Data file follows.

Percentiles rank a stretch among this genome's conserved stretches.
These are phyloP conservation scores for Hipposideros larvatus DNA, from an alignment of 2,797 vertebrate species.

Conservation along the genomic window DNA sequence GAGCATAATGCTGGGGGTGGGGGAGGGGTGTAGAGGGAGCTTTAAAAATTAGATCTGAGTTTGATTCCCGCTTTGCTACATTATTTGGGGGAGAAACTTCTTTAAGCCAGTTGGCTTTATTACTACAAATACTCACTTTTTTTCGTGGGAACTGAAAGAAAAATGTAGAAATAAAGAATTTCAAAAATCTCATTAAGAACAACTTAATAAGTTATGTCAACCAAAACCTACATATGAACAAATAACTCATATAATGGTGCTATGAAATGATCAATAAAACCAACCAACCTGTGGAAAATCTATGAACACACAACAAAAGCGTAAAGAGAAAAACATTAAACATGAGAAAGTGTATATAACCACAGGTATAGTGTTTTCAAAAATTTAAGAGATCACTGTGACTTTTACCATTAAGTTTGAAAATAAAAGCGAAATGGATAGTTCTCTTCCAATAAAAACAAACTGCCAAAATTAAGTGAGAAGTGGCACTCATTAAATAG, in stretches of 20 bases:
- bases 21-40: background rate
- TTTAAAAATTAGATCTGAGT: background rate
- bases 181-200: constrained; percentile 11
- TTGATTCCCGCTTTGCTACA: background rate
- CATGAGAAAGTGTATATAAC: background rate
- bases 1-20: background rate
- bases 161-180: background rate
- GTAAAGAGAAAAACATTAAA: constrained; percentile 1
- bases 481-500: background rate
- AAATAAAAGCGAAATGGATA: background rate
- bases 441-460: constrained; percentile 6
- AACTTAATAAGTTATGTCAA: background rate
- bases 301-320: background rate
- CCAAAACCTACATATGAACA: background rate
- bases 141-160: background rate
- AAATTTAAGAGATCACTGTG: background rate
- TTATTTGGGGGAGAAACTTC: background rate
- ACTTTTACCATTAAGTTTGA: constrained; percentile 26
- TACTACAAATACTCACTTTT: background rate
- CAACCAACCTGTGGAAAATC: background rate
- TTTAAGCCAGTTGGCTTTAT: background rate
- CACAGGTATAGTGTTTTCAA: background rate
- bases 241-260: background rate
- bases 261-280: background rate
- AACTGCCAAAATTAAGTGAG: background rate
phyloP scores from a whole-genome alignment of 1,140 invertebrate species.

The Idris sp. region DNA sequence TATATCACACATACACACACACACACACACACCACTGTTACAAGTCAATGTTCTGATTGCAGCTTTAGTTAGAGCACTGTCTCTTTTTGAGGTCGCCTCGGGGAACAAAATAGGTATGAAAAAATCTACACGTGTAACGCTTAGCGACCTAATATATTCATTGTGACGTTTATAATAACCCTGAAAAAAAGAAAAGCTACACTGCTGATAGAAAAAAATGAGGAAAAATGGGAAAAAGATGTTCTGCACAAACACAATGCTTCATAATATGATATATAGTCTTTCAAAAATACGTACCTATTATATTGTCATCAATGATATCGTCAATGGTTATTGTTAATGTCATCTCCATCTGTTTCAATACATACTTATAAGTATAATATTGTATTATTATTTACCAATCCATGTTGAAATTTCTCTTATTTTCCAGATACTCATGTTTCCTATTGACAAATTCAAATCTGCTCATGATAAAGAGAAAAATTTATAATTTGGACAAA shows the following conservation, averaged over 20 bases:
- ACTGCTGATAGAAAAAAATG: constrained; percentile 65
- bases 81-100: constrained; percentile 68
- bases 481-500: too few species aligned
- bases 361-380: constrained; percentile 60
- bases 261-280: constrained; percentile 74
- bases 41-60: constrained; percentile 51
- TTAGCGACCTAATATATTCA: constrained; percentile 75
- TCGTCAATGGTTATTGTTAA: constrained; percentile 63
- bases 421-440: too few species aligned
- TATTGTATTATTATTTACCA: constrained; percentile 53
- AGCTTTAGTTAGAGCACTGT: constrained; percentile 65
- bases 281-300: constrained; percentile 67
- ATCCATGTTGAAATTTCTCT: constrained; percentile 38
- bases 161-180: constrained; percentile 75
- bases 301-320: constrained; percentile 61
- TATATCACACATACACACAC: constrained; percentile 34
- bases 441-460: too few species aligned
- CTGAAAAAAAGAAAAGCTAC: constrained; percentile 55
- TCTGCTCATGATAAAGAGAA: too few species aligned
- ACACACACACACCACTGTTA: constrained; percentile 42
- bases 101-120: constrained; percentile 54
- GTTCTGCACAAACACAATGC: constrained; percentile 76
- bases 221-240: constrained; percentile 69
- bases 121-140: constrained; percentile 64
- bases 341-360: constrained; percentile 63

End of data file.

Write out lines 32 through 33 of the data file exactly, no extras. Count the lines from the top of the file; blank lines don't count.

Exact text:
- bases 81-100: constrained; percentile 68
- bases 481-500: too few species aligned